Source of colour in diamond

Diamonds come in different colours because of variations in their atomic structure. An ideal, colourless diamond is built fully of carbon atoms. Most diamonds however are not ‘ideal’. Their structure often contains atomic impurities. These impurities may be foreign atoms (most commonly nitrogen, but also boron) or vacancies in their atomic structure– places normally occupied by a carbon atom that now are empty.


Nitrogen atoms are the most common foreign atoms found in diamonds, that is because nitrogen is the 6th most abundant element in the universe and accounts for 75% of the earth’s atmosphere. Because of its impact on diamond colour, international grading institutions proposed the following categorisation of diamonds:


  • Type I diamonds – diamonds that contain a detectable quantity of nitrogen
  • Type II diamonds – diamonds that contain practically no nitrogen.


Type I diamonds are the most common, they are called the cape types by the trade. More than 95% of all polished diamonds fall into this category. Because some of the nitrogen atom groups absorb blue light, these diamonds often have a light-yellow colour, but brownish-yellow or brown is also possible. Depending on the grouping of the nitrogen atoms, type I diamonds are subdivided into:


  • Type Ia – where nitrogen atoms are arranged in groups
  • Type Ib – where nitrogen atoms are not arranged in groups, but individually spread and isolated in the crystal structure.


Type II diamonds do not contain nitrogen atoms. Since nitrogen is considered the most prominent impurity, this type II diamonds are considered the most atomically pure. They subdivide in the following categories:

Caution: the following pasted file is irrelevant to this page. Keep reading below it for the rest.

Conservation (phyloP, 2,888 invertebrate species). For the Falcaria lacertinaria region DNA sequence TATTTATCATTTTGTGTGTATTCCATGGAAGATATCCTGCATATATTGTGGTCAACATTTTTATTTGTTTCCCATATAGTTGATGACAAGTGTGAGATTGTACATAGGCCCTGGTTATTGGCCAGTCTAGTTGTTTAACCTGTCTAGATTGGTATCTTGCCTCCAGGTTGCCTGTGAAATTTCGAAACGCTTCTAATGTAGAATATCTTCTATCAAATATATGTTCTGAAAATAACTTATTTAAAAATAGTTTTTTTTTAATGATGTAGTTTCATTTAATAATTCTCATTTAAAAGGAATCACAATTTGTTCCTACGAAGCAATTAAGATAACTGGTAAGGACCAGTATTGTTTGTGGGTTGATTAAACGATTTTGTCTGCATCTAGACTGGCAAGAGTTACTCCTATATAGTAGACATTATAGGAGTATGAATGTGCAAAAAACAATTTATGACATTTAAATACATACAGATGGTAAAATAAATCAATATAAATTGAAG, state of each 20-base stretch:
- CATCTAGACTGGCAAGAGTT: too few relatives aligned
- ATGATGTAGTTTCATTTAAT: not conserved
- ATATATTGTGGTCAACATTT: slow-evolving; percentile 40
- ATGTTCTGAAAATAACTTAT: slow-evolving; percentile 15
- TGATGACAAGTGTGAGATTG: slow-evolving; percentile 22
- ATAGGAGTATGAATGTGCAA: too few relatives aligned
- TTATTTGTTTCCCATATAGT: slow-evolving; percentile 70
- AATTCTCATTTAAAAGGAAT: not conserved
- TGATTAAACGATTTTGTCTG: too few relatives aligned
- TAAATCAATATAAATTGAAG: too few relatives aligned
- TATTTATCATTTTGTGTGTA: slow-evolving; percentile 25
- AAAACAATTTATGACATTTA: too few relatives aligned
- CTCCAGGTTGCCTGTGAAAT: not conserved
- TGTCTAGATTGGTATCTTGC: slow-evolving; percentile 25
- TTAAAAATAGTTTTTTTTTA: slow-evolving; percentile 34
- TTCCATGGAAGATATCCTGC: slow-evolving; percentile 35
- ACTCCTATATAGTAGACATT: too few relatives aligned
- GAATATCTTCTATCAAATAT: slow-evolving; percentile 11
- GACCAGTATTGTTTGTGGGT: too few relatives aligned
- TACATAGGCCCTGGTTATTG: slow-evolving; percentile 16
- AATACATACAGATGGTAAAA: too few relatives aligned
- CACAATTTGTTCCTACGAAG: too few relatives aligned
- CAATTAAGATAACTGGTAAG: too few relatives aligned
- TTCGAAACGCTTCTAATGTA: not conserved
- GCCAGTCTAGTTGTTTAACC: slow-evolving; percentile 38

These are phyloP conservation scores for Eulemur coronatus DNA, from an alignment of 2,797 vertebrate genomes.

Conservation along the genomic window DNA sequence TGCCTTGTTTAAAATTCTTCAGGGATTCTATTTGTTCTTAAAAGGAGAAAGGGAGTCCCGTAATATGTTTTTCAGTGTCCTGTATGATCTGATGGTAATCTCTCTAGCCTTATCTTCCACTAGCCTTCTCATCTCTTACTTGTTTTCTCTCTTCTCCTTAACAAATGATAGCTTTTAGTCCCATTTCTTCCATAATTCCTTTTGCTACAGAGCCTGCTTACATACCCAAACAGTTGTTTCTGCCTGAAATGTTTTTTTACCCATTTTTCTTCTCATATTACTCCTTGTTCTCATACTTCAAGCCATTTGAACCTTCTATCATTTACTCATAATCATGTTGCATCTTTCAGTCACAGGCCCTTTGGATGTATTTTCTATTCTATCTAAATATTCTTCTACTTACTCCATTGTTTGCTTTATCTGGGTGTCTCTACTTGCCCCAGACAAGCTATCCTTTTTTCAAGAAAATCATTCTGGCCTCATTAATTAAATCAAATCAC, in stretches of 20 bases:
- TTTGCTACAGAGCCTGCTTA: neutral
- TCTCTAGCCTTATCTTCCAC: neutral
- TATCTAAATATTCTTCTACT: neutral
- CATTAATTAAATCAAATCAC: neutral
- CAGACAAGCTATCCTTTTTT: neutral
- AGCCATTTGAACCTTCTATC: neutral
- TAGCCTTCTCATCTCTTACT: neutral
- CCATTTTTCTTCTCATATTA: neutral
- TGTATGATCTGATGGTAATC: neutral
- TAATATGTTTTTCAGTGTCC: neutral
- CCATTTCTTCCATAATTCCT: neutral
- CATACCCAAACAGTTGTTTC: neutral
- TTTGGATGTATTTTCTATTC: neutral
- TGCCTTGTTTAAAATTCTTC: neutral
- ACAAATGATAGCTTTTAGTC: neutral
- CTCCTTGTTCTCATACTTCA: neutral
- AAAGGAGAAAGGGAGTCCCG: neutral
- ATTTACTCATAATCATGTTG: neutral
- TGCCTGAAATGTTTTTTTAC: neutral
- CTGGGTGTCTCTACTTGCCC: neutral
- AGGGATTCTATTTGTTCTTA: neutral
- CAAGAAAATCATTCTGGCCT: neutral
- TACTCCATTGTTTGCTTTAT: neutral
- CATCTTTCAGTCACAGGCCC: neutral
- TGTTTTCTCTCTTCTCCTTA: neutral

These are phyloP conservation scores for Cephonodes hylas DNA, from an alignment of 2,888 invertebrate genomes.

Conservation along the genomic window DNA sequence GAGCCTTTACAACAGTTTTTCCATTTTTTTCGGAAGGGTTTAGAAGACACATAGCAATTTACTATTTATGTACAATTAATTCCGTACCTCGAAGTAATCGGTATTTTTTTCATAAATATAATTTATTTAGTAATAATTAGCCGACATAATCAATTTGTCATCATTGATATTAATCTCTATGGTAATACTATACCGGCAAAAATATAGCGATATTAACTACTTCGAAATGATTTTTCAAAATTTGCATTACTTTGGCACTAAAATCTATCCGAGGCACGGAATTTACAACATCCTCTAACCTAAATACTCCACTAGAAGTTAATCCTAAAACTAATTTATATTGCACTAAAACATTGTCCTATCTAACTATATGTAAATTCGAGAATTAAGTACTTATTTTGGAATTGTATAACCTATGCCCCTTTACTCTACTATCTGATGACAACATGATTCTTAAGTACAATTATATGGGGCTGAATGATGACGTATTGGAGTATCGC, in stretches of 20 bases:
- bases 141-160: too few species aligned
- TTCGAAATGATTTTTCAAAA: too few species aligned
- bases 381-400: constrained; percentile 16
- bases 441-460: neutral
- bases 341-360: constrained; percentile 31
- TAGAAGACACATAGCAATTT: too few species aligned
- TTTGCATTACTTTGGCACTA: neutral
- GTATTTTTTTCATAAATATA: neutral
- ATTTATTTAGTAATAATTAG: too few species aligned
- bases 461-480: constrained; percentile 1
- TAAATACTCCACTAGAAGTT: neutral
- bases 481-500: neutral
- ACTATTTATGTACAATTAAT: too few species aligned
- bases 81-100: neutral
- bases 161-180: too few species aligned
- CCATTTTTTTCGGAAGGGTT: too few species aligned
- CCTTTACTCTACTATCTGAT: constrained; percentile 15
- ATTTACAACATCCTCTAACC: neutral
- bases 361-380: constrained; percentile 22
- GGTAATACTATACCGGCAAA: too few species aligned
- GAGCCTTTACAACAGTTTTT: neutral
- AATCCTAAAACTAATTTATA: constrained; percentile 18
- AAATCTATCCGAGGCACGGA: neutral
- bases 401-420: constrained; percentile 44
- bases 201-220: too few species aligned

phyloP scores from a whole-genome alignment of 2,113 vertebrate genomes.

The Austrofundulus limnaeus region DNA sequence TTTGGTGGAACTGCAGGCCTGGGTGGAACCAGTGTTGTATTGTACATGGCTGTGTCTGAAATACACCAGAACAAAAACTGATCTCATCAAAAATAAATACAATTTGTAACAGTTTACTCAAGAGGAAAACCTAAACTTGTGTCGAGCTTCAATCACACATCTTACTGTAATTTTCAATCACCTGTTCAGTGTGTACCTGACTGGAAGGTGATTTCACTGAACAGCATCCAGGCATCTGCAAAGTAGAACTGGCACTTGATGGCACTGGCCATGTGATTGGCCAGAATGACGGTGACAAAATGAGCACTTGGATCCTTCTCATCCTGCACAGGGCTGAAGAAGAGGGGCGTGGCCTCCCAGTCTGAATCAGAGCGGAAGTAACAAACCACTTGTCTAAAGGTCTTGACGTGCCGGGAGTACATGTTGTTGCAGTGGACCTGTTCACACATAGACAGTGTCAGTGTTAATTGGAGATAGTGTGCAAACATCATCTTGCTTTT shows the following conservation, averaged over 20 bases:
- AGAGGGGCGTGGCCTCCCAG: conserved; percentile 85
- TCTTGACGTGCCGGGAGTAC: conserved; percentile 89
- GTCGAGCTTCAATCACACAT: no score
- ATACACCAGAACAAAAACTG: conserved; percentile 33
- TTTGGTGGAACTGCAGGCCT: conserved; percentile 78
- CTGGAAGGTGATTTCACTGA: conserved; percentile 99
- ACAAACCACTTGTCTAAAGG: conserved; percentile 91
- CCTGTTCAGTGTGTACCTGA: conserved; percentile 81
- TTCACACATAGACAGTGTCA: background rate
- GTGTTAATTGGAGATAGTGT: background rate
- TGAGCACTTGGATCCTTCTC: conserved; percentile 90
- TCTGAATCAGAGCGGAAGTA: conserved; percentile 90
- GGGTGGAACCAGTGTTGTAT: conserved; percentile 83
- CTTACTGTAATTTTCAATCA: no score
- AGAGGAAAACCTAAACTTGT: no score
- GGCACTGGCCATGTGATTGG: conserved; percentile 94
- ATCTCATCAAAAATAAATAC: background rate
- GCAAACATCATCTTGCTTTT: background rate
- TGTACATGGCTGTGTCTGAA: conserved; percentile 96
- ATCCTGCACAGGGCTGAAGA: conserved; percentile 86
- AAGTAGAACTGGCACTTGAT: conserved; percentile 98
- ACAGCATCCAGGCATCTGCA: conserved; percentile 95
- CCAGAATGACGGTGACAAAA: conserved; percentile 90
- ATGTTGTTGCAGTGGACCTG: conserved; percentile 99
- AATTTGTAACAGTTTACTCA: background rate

• Type IIa – don’t contain neither nitrogen nor other impurities that can influence the colour of the diamond. They are usually colourless. However, because of stress differences between the growth lines, these diamonds can sometimes be brown, pink or even red. Type IIa diamonds are rare and they amount for 1-2% of all diamonds. It is being said that type IIa diamonds are formed far deeper in the earth core than other diamonds.


  • Type IIb – diamonds that have boron atoms in their crystal structure. The boron content is usually low. Boron atoms absorb infrared light but also red, orange and yellow visible light. Therefore, type IIb diamonds are blue, grey or nearly colourless. They conduct electrical current. All other types of diamonds are electrically insulating at room temperature. So, a blue diamond which is not electrically conductive is probably artificially coloured. Only 0.1% of diamonds are type IIb diamonds.


Type IType II
Type IaType IbType IIaType IIb
Colour centresGroups of nitrogen atomsIsolated nitrogen atomsNo specific colour centresBoron atoms